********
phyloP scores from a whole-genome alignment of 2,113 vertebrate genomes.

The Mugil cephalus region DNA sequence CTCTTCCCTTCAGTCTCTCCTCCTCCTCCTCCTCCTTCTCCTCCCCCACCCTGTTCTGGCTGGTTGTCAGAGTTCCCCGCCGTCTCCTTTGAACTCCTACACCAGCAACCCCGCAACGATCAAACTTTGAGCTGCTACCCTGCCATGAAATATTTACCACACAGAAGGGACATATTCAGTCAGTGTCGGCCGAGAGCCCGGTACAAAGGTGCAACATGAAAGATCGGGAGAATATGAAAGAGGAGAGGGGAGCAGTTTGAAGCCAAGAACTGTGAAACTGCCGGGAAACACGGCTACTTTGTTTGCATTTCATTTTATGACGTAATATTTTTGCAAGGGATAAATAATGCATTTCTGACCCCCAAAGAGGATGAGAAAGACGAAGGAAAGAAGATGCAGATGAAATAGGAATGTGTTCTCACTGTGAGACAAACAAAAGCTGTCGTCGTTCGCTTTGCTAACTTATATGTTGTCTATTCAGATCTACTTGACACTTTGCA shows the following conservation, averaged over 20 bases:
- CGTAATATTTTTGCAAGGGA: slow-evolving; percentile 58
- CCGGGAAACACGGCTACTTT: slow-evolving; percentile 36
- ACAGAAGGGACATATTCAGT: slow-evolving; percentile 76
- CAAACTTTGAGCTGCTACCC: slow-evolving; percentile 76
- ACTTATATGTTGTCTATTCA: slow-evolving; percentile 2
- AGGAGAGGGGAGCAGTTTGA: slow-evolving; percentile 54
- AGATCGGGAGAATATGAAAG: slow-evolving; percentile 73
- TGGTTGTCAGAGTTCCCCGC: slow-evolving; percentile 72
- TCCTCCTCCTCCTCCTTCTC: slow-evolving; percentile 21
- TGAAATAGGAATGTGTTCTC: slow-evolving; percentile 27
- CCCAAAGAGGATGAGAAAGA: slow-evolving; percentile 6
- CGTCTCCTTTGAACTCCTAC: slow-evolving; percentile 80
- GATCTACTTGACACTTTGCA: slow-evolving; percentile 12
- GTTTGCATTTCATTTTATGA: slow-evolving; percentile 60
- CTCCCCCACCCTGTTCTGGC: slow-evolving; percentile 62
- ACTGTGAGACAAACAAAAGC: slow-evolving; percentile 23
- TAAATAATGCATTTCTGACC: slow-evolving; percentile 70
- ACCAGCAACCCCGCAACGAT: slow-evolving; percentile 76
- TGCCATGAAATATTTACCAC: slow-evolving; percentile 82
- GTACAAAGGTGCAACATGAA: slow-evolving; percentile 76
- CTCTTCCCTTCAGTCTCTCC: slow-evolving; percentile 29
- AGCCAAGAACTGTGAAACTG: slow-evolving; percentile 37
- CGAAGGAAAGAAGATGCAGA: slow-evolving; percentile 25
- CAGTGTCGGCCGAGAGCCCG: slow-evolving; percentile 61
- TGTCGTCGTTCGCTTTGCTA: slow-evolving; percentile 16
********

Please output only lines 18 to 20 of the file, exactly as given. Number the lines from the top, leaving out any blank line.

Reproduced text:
- ACTGTGAGACAAACAAAAGC: slow-evolving; percentile 23
- TAAATAATGCATTTCTGACC: slow-evolving; percentile 70
- ACCAGCAACCCCGCAACGAT: slow-evolving; percentile 76